21 January 2015
For the past two years, I’ve been ranking every film I see- just the new releases, from January 1st to December 31st. The rankings are subjective, based entirely on how much I enjoyed and/or connected with or appreciated the film rather than on some sort of objective artistic criteria. Basically, this is a list of 110 films released in 2014 ranked according to how much I liked them.
Read the Full 2014 List HERE.
71. Life of Crime
This not-quite-drama-but-not-really-a-comedy-either about John Hawkes and some cohorts kidnapping Jennifer Aniston to get a million dollars ransom out of Tim Robbins takes an interesting turn when Robbins’ affair with a surprisingly interesting person played by the totally underrated Isla Fisher makes him not all that interested in saving his trophy wife. It takes a less interesting but somewhat likeable turn when it goes all stockholmy and Hawkes’ heart of gold starts to strain believability. Oh, and there’s a crazy neo-Nazi character who has the potential to be bone-chilling but is too goofy to be much more than irritating. And Will Forte plays a character who has no real purpose at all.
72. A Most Wanted Man
This perfectly fine John le Carré adaptation deserves a higher spot on this list, especially considering it is the final full performance we’ll ever see from the late great Philip Seymour Hoffman (the final Hunger Games half movies surely don’t count). It’s moody, it’s thoughtful, it’s suspenseful and co-stars Daniel Brühl (as more things should) but John le Carré just doesn’t do it for me. I wish I didn’t get so bored and so lost, but I do. So #72 it is, unfortunately.
73. Muppets Most Wanted
What I liked about this Muppets movie is that it’s a classic Muppets caper with a real plot and no “we’re rebooting this thing” naval gazing. I also liked Tina Fey as the prison guard and a mostly unseen Josh Groban (any Josh Groban works for me) and I like when Ricky Gervais plays supervillains (remember that perfect episode of Alias when he played a bombmaker? That remains one of my favourite episodes of anything ever). But the movie Muppets weren’t a big part of my childhood like they were for so many people (the ones who reside on Sesame Street, however, they’re my peeps). Only Muppet Treasure Island ever really captured my imagination with the full childlike wonder effect. This one was cute, but not much more than that if you don’t have nostalgia on your side.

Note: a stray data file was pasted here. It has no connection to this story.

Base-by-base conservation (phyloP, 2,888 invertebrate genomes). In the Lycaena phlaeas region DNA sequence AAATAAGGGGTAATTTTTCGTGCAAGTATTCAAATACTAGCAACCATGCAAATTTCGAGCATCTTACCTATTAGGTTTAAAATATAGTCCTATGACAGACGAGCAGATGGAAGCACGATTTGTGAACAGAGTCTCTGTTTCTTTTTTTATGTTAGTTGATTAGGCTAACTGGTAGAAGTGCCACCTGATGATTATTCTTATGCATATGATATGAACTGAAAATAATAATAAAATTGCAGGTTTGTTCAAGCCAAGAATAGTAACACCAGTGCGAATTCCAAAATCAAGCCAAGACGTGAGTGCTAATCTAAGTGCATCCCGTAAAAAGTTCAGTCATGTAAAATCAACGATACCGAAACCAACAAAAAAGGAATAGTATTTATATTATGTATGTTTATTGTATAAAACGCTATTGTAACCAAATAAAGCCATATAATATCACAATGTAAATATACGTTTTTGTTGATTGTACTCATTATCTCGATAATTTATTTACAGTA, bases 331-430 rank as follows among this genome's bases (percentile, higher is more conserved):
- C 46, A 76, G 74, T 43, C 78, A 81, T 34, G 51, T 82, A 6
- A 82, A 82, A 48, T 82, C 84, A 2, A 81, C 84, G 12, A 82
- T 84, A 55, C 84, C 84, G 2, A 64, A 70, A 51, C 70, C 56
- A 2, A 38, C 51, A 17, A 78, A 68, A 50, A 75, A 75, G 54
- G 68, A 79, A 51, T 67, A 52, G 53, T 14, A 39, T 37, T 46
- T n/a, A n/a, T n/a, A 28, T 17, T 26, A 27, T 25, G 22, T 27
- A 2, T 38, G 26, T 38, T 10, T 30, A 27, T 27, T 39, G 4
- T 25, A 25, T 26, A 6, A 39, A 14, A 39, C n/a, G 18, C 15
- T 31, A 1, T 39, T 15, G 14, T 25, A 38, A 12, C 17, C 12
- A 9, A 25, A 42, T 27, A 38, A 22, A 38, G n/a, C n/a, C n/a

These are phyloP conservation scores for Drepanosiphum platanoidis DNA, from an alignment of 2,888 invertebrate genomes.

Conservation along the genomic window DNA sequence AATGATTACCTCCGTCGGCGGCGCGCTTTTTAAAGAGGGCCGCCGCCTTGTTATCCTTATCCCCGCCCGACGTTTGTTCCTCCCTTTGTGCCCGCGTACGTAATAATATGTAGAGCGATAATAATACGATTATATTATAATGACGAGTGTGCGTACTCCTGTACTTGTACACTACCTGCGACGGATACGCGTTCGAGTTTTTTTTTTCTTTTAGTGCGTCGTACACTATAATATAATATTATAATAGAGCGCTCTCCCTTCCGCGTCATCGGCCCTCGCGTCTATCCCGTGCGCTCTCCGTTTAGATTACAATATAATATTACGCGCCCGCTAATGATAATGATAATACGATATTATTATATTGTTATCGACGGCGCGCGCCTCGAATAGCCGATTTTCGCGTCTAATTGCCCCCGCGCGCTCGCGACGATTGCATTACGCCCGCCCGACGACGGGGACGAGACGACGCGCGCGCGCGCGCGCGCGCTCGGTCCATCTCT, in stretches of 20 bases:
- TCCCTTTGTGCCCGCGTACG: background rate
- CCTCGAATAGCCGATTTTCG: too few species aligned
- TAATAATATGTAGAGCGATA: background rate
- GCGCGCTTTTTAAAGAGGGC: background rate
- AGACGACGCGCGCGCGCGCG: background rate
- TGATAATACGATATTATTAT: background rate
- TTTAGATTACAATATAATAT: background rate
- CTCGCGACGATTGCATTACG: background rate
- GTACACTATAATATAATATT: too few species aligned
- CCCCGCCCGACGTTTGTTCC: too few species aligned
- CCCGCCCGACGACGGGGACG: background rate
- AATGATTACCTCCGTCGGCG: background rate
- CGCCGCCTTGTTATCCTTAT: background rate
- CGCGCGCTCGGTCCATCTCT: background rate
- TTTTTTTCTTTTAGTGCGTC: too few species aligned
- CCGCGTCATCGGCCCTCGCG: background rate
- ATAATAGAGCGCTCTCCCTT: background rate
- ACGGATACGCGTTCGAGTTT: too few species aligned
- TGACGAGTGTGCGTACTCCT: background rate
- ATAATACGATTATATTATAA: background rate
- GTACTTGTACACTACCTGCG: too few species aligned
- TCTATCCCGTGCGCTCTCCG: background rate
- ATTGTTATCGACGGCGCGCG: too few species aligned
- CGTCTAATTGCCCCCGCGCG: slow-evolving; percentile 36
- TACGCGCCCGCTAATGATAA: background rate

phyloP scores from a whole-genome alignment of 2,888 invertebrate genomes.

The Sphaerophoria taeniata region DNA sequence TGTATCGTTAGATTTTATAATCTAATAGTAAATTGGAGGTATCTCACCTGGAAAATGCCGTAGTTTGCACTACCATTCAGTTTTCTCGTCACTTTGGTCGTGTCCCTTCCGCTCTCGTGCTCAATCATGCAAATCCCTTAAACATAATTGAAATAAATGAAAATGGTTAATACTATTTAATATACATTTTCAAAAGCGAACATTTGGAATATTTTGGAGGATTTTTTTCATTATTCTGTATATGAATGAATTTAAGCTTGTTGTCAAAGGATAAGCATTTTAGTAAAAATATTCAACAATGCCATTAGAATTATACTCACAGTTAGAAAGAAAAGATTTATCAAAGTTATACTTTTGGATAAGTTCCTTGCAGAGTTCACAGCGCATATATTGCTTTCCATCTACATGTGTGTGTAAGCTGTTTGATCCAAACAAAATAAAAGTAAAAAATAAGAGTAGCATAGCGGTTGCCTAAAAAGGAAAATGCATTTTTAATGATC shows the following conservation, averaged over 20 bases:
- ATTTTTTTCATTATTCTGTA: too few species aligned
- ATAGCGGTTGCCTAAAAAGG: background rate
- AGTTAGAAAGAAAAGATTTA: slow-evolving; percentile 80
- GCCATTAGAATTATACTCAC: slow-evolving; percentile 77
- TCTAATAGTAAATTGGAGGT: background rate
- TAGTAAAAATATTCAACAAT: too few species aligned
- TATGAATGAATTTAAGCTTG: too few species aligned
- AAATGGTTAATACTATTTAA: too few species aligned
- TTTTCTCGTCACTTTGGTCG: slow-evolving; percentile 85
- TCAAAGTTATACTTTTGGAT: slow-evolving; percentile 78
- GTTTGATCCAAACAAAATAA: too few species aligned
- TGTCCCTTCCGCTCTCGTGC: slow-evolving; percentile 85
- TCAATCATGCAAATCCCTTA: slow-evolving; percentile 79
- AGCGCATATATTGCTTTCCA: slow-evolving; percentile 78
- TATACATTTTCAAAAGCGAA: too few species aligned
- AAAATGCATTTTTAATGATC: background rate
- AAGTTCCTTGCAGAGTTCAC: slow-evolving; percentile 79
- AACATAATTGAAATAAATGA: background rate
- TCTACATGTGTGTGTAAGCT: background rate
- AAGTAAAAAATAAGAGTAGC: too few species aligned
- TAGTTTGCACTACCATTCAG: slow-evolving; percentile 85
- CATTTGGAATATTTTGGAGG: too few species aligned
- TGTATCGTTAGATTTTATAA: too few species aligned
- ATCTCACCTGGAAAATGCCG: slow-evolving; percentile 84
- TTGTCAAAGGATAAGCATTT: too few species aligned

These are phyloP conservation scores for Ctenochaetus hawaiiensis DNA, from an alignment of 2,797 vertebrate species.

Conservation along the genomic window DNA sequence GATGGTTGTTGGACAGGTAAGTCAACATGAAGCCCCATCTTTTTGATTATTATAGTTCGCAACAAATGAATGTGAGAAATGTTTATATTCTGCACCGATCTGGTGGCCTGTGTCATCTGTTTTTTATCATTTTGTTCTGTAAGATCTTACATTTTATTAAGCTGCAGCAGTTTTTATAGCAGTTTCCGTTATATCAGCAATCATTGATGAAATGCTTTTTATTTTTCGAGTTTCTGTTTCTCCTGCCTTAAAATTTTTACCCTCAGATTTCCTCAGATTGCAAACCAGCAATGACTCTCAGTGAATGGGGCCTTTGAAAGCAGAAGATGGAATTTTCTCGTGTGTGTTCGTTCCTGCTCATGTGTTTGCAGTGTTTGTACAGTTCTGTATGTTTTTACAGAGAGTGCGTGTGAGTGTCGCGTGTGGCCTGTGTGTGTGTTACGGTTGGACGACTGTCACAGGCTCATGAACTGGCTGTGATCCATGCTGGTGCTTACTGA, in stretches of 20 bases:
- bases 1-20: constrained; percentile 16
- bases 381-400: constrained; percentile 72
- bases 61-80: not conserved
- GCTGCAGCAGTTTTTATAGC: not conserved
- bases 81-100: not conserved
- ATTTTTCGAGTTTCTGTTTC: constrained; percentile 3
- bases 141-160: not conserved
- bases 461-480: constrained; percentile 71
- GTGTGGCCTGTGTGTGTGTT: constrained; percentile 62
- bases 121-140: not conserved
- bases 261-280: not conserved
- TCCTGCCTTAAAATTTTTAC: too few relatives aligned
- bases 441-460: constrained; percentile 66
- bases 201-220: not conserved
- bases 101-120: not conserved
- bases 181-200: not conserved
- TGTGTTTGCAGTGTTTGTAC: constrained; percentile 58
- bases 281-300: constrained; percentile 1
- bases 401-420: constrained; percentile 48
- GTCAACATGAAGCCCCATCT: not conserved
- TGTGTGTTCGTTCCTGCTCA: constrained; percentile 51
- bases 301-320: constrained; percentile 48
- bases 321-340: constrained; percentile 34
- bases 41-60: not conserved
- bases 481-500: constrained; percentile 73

74. The Hunger Games: Mockingjay, Part 1
I’m currently working on a theory that the more punctuation involved in a film’s title, the worse it is. The Hunger Games was a great movie- a smart, sophisticated adaptation that introduced Suzanne Collins’ literary world to its new medium without losing any of its spirit (I would actually argue that the first Hunger Games film is an improvement on the book). The Hunger Games: Catching Fire I liked a lot less (too much sci-fi, not enough quiet terror, a complete mishandling of my favourite character Finnick). The Hunger Games: Mockingjay, Part 1 I didn’t like much at all (see? Direct correlation to the amount of punctuation). Admittedly, I loved the first book, enjoyed the second and found the third boring and aggravating, so that likely has something to do with my reaction to the movies, but from the plot changes (it’s Plutarch’s idea to send Katniss to District 12?) to the pacing (must we spend so long on the water-soaked race to find Buttercup?) to the overblown score, this thing just didn’t do it for me. I’m also totally over Lawrence at this point, which doesn’t help. Effie continues to be amazing and Natalie Dormer is a fantastic Cressida, but Cressida really shouldn’t be the highlight of Mockingjay. Also, this plot-light finale has no business being two movies; I feel so manipulated by the money-grab forcing me to pay twice to see the end.